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COVID-19 ‘exposed how fragile our food systems are’: Gro Intelligence founder

Max Zahn with Andy Serwer
·4 min read

The COVID-19 pandemic has pushed as many as 124 million people worldwide into extreme poverty and spiked food prices, prompting a hunger crisis and drawing scrutiny to the food supply chain.

The World Food Program, a hunger relief effort carried out by the United Nations, said last month that the pandemic has shown vulnerability in the world’s food system that could lead to “mass famine.”

In a new interview, Sara Menker — a former Morgan Stanley commodities trader who founded a data firm that tracks the agricultural sector — echoed that dire concern about the world’s food supply. She said the lack of resilience in the food system stems primarily from an industry preference for short-term deals at the expense of longterm stability.

“COVID exposed how fragile our food systems really are,” says Menker, founder and CEO of Gro Intelligence. “How they're built on very short-term thinking.”

“The breaks that we saw on the supply chains were a function of the fact that if you think about food and agriculture, it's an industry that's been around for over 12,000 years,” she says. “However, if I find oil in the ground, and I want to go sell it, 20 years forward, I can do that.”

“Most food transactions are still done on a week-to-week, month-to-month, day-to-day basis,” she says. “So that means that like, something goes wrong, the system breaks.”

Soon after the onset of the pandemic last year, the global food supply chain suffered a shock as some of the world’s top grain-producing nations imposed export controls that kept the product within their borders. Meanwhile, demand rose in countries like China that needed grain to support expanding livestock production. As a result, food prices spiked nearly 20% last year, the World Bank says.

Meanwhile, the worldwide economic downturn caused by coronavirus shutdowns pushed hundreds of millions into poverty, constraining their ability to afford food. Global food insecurity worsened severely and caused “unprecedented” migration, the United Nations said in November.

The crisis in the global food market owes to a glut in supply in some regions that cannot reach growing demand in others, Menker said.

“A huge part of the crisis we're working against was going to be driven by the fact that it is a global market,” she says. “So a global market means that you have sort of supply centers, and you have demand centers.”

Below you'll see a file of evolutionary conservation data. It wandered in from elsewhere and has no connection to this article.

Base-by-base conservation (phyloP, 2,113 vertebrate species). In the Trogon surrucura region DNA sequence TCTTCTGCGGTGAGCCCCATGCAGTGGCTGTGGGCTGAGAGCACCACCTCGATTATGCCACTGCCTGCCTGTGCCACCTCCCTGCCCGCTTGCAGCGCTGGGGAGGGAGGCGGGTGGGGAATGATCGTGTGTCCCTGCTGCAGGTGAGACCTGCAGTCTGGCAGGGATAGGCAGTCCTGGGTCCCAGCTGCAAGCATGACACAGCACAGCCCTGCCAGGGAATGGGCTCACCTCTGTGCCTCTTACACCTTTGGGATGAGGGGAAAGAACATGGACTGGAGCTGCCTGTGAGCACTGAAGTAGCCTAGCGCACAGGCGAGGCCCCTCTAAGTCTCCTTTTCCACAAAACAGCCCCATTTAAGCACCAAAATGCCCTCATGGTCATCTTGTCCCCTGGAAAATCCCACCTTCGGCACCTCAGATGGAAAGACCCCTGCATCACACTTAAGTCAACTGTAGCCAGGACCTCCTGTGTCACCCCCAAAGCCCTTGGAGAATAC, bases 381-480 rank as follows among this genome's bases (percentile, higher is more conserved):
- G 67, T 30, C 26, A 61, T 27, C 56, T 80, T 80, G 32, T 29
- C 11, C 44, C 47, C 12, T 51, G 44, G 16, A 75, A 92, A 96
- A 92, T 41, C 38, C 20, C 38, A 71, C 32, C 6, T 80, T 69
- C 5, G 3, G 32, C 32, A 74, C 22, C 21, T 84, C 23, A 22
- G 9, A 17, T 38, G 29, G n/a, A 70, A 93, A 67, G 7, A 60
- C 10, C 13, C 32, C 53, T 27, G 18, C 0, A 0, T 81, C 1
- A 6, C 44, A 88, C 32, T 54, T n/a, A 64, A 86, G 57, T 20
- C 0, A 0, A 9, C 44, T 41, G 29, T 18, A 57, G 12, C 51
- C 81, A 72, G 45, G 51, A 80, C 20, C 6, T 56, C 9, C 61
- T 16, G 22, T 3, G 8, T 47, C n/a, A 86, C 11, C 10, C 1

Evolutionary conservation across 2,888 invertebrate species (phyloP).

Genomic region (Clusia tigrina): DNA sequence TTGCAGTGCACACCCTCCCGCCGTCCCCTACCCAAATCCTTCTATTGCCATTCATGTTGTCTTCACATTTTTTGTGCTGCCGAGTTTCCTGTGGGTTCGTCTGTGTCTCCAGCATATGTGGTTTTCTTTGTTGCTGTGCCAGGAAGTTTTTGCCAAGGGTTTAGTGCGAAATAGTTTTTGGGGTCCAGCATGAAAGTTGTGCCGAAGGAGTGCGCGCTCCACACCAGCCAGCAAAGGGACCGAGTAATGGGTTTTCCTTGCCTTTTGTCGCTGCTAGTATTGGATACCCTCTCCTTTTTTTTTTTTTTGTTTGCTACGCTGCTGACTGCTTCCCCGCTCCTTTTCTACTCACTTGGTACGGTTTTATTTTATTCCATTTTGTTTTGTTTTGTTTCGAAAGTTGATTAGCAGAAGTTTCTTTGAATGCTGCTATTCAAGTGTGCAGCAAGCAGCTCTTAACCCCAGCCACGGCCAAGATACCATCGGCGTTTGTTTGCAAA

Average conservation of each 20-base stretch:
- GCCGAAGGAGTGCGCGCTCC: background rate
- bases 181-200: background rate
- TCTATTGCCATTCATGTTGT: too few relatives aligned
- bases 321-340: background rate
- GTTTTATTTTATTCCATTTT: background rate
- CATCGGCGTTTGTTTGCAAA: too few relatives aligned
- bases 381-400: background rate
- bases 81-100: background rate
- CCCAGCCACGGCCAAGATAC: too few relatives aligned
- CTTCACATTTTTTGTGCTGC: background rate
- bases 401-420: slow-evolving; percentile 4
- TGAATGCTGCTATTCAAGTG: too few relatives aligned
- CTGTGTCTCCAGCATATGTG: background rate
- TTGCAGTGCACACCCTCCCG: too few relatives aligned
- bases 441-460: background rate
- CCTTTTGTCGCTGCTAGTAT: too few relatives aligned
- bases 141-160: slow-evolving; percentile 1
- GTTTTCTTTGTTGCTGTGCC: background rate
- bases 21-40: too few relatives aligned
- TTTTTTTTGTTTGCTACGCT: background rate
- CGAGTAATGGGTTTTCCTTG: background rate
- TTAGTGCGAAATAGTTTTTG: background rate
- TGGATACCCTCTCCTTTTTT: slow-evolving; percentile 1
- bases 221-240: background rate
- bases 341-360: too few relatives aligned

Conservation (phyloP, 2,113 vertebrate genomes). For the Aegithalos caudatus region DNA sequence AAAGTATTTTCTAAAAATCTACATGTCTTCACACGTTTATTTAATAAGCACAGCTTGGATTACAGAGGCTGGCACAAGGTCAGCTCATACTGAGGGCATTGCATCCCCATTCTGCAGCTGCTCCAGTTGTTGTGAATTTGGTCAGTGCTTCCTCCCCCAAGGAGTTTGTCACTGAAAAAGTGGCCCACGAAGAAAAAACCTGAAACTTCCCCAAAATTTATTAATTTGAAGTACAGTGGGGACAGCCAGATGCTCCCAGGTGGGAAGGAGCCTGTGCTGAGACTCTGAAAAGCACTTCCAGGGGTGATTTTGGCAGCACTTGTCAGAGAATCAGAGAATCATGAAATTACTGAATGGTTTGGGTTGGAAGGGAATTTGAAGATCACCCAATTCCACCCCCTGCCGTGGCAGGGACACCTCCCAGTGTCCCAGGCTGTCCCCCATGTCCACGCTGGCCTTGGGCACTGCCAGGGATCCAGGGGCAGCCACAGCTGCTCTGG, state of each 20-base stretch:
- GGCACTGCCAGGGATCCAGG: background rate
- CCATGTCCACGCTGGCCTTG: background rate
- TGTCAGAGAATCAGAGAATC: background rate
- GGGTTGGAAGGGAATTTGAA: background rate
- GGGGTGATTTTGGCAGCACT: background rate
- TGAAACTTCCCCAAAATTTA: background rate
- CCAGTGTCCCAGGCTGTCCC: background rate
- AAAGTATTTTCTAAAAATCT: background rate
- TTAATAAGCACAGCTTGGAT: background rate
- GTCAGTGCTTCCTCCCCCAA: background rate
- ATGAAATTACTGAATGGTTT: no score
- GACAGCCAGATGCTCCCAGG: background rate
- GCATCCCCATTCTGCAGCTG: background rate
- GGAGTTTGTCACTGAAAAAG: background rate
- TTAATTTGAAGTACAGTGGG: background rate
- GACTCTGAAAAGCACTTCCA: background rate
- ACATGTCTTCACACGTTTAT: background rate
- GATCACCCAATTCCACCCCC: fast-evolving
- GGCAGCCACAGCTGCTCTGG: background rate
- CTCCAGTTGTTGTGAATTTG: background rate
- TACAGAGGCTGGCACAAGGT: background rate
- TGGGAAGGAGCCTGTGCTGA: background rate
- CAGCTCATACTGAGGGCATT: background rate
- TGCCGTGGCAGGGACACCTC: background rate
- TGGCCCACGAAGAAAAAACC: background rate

“If there's these deep imbalances that are built, you could have areas where you have the largest growth in sort of demand, can have a complete mismatch from the areas where you have the largest growth in supply,” she adds. “So it's a function of trade, it's a function of demand growth, and then it's a function of cost.”

NEW YORK, NY - NOVEMBER 01:  Sara Menker Founder and C.E.O., Gro Intelligence speaks during the 2018 New York Times Dealbook on November 1, 2018 in New York City.  (Photo by Michael Cohen/Getty Images for The New York Times)
NEW YORK, NY - NOVEMBER 01: Sara Menker Founder and C.E.O., Gro Intelligence speaks during the 2018 New York Times Dealbook on November 1, 2018 in New York City. (Photo by Michael Cohen/Getty Images for The New York Times)

Menker spoke to Yahoo Finance Editor-in-Chief Andy Serwer in an episode of “Influencers with Andy Serwer,” a weekly interview series with leaders in business, politics, and entertainment.

Born and raised in Ethiopia, Menker moved to the United States for college at Mt. Holyoke and later received a master’s degree in business administration from Columbia University. She worked as a commodities trader at Morgan Stanley for eight years, but left in 2012 to improve the quality and accessibility of data in the agricultural sector.

Two years later, she launched Gro Intelligence, which aggregates thousands of data sources to model conditions that affect global agricultural output, such as drought and floods.

Speaking with Yahoo Finance, Menker said that the global food instability heightened by COVID-19 will likely worsen, as food-exporting countries like Brazil and Russia continue to curb exports to manage food prices within their borders. In turn, demand will outpace supply in other countries that rely on the imports, she said.

“What we're seeing happening this year,” she says. “It's a story that no one's really talking a lot about.”

“I think it's going to only manifest itself more and more,” she adds.

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